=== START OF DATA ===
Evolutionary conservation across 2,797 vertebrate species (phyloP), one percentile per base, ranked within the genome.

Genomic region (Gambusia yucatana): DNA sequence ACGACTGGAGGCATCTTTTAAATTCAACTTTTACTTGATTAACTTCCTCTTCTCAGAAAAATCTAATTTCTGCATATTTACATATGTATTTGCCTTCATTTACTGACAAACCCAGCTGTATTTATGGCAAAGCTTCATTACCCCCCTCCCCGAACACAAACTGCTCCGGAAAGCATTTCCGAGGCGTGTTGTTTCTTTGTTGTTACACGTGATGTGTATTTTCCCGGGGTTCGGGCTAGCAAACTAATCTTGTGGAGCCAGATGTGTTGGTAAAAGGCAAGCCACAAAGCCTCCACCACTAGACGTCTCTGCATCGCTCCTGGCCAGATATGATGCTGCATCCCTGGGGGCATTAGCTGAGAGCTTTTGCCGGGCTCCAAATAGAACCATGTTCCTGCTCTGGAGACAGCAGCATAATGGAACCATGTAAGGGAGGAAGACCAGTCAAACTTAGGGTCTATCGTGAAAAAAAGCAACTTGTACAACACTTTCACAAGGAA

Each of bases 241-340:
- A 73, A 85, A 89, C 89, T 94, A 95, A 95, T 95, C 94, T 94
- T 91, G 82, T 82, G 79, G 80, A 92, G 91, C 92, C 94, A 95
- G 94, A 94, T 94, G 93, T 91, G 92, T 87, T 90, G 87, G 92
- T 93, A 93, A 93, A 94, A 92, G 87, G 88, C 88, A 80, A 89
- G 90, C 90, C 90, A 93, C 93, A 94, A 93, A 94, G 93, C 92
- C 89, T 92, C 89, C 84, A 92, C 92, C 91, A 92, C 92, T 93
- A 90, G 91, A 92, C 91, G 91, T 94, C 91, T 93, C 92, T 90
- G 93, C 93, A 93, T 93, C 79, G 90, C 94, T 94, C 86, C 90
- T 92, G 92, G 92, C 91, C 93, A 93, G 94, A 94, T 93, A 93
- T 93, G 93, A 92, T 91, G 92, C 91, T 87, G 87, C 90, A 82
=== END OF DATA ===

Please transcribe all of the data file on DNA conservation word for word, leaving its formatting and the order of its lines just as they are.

Evolutionary conservation across 2,797 vertebrate species (phyloP), one percentile per base, ranked within the genome.

Genomic region (Gambusia yucatana): DNA sequence ACGACTGGAGGCATCTTTTAAATTCAACTTTTACTTGATTAACTTCCTCTTCTCAGAAAAATCTAATTTCTGCATATTTACATATGTATTTGCCTTCATTTACTGACAAACCCAGCTGTATTTATGGCAAAGCTTCATTACCCCCCTCCCCGAACACAAACTGCTCCGGAAAGCATTTCCGAGGCGTGTTGTTTCTTTGTTGTTACACGTGATGTGTATTTTCCCGGGGTTCGGGCTAGCAAACTAATCTTGTGGAGCCAGATGTGTTGGTAAAAGGCAAGCCACAAAGCCTCCACCACTAGACGTCTCTGCATCGCTCCTGGCCAGATATGATGCTGCATCCCTGGGGGCATTAGCTGAGAGCTTTTGCCGGGCTCCAAATAGAACCATGTTCCTGCTCTGGAGACAGCAGCATAATGGAACCATGTAAGGGAGGAAGACCAGTCAAACTTAGGGTCTATCGTGAAAAAAAGCAACTTGTACAACACTTTCACAAGGAA

Each of bases 241-340:
- A 73, A 85, A 89, C 89, T 94, A 95, A 95, T 95, C 94, T 94
- T 91, G 82, T 82, G 79, G 80, A 92, G 91, C 92, C 94, A 95
- G 94, A 94, T 94, G 93, T 91, G 92, T 87, T 90, G 87, G 92
- T 93, A 93, A 93, A 94, A 92, G 87, G 88, C 88, A 80, A 89
- G 90, C 90, C 90, A 93, C 93, A 94, A 93, A 94, G 93, C 92
- C 89, T 92, C 89, C 84, A 92, C 92, C 91, A 92, C 92, T 93
- A 90, G 91, A 92, C 91, G 91, T 94, C 91, T 93, C 92, T 90
- G 93, C 93, A 93, T 93, C 79, G 90, C 94, T 94, C 86, C 90
- T 92, G 92, G 92, C 91, C 93, A 93, G 94, A 94, T 93, A 93
- T 93, G 93, A 92, T 91, G 92, C 91, T 87, G 87, C 90, A 82